Too much talk about CO2 — look at those horrendous methane levels

Two interesting places where methane has been releasing in increasing volumes — burbling up in the ocean off Siberia and releasing from what used to be frozen, but is not thawed, Arctic tundra.

And then there are always those cows releasing it as part of their digestive process. That last one can be substantially mitigated by changing their feed, but the increases are still great enough to make an even larger difference in global heating than CO2. Very scary stuff.

Methane levels have hit a scary record high, new studies say

By Shannon Osaka on Jul 14, 2020 News on climate in the time of coronavirus Subscribe today

While the world has been focused on a global pandemic and widespread protests, another crisis is gathering in the atmosphere. And no, it isn’t carbon dioxide: It’s that other planet-warmer, methane, a colorless, odorless gas which traps 86 times as much heat as CO2. According to two new studies out Tuesday, a combination of agriculture and fossil fuel burning has boosted methane to a record-high 1,875 parts per billion in the atmosphere.

If unabated, the researchers warn, methane emissions could push the planet toward a world heated up by 3 to 4 degrees Celsius, one of the worst-case scenarios for global warming.

In the race over how to lower global greenhouse gas emissions, methane — a carbon atom joined to four hydrogen atoms — is often left out of the conversation. It doesn’t hang around in the atmosphere as long as carbon dioxide; when released into the air, it only takes about 9 years for half of it to dissipate and turn into other molecules. (Carbon dioxide, on the other hand, takes around a century.) But methane is responsible for a quarter of the world’s global warming since 1750. Tamping it down will be crucial for mitigating climate change.

“It’s a mistake to ignore methane,” said Rob Jackson, professor of earth system science at Stanford University and a co-author of both studies. “If we can reduce methane emissions quickly, we could shave a half-a-degree Celsius off peak temperatures.”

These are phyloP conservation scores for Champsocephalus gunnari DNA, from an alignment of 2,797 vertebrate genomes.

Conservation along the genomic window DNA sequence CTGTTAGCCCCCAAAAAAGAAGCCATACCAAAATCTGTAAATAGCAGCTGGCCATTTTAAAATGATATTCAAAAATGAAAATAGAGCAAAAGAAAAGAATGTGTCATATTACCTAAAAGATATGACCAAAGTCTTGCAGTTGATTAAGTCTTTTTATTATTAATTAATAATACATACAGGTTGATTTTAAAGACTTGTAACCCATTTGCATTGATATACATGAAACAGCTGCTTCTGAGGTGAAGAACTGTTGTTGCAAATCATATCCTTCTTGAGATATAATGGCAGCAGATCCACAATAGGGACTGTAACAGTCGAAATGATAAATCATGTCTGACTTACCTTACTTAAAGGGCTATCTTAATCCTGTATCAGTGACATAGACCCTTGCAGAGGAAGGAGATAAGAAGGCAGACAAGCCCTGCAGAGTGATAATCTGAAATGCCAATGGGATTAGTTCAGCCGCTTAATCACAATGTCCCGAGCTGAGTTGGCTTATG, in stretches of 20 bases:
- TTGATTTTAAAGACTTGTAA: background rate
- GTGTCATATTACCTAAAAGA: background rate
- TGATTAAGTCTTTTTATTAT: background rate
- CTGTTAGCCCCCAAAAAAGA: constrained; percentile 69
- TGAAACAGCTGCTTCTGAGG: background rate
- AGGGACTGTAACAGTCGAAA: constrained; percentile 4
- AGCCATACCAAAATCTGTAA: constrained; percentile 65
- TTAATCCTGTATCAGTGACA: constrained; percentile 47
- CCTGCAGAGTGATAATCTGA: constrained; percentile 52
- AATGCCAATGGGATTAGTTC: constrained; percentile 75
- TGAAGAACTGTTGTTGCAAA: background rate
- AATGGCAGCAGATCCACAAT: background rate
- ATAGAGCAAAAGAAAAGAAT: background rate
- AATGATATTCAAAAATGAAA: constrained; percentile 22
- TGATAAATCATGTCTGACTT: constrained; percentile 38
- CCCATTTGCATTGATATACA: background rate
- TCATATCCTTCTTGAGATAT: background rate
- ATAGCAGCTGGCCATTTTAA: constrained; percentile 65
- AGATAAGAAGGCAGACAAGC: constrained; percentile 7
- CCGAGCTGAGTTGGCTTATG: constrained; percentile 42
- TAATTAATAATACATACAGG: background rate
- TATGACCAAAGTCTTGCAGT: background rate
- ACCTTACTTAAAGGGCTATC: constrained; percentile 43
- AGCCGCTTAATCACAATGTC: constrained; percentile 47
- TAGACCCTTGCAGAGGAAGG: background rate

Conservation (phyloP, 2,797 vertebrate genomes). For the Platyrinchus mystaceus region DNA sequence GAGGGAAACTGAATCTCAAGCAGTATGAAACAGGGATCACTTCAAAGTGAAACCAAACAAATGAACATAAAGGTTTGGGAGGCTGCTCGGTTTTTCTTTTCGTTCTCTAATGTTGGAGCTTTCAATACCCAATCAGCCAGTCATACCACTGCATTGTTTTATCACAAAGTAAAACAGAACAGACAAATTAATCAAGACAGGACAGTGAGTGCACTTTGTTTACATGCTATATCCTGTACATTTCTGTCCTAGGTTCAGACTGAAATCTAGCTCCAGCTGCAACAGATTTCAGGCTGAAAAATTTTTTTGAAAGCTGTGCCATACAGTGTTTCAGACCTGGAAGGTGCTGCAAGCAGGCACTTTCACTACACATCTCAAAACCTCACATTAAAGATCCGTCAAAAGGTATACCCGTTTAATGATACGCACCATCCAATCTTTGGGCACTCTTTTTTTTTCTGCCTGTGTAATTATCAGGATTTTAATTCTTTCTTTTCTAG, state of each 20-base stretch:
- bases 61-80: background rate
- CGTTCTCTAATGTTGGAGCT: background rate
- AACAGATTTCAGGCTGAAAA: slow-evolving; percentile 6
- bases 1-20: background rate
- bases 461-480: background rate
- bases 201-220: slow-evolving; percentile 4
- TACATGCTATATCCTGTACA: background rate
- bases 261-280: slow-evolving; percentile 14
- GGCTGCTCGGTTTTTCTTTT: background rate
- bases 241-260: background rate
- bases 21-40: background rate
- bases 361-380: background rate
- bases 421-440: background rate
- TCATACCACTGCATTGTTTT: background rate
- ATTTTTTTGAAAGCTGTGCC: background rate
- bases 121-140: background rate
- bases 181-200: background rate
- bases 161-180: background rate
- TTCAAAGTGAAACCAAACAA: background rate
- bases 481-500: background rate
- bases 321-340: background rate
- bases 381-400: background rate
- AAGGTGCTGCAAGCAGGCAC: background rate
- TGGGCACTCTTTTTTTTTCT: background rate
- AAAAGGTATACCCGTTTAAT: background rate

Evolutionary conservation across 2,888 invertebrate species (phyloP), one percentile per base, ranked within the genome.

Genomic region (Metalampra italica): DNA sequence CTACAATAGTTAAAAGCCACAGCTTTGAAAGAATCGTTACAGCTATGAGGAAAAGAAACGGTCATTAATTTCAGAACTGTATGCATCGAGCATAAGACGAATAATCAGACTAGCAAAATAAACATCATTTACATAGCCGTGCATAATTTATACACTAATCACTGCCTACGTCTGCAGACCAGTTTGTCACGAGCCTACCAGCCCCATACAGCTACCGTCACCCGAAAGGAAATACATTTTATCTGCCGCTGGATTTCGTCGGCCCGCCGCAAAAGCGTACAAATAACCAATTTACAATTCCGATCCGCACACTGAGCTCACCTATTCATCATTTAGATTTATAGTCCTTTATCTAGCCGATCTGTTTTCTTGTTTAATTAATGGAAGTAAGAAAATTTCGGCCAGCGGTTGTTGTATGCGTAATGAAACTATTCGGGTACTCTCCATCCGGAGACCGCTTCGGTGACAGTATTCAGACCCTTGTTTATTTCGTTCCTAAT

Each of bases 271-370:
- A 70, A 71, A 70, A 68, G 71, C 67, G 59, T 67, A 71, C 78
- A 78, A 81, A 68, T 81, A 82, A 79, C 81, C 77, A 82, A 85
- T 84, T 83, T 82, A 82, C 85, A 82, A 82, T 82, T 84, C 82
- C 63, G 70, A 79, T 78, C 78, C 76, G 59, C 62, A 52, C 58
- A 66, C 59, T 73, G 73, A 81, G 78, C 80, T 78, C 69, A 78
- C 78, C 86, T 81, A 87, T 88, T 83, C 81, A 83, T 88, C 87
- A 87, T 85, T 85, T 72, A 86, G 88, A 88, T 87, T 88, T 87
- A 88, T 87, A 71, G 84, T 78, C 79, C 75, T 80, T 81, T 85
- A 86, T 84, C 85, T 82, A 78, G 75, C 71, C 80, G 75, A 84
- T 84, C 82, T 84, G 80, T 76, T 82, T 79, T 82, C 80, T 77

The problem is that methane keeps rising. And rising. Starting in 2007, methane emissions started climbing fast, after remaining fairly stable for the previous seven years. But scientists couldn’t figure out exactly why.

“It’s embarrassing, honestly,” said Jackson.

Some blamed fracking. When fossil fuel companies force water and chemicals underground to extract natural gas, they run the risk of methane leaking into the air. And studies have shown that, at least in the United States, these leaks are far larger than the government has admitted. Others pointed to the belching of methane from tropical wetlands, which depends on changes in temperature and precipitation, or to thawing Arctic permafrost releasing tons of fossilized methane into the air.

The new papers, however, tell a somewhat simpler story. Jackson and his coauthors blame the sharp increase on increased fossil fuel use and agriculture gobbling up land. Cows burp out huge quantities of methane in the process of their digestion; bacteria living in flooded rice paddies also spew out the gas.

Part of the problem is that the global population has surged to 7.7 billion over the past two decades — and many of those people are also eating more meat. “There are a billion and a half more people on Earth than there were in 2000,” Jackson said. “Emissions have gone up because of extra mouths to feed.”

Fossil fuels also play a big role, not just through fracking. Any time oil, gas, and coal are extracted from the ground, there is a risk of methane spilling out of rock formations into the air. Methane emissions from coal mining, for example, increased globally from 29 million metric tons between 2000 and 2006 to a whopping 44 million metric tons in 2017.

And, while carbon dioxide emissions fell when much of the world was locked down earlier this year (only to bounce back as shelter-in-place orders lifted), Jackson said that it’s unlikely we’ll see anything similar from methane emissions. Most of the decreases in CO2 emissions came from the transportation sector, as people stopped driving their cars and taking international flights. But as agriculture gobbles up more land and people continue to heat their homes with natural gas, methane emissions have continued climbing.

If there’s a source of optimism in the two studies, it’s Europe, where changing diets and better agricultural practices have decreased the amount of methane exhaled from the land. And despite repeated warnings that thawing Arctic soils could release huge quantities of methane into the atmosphere, researchers say that hasn’t happened — yet.

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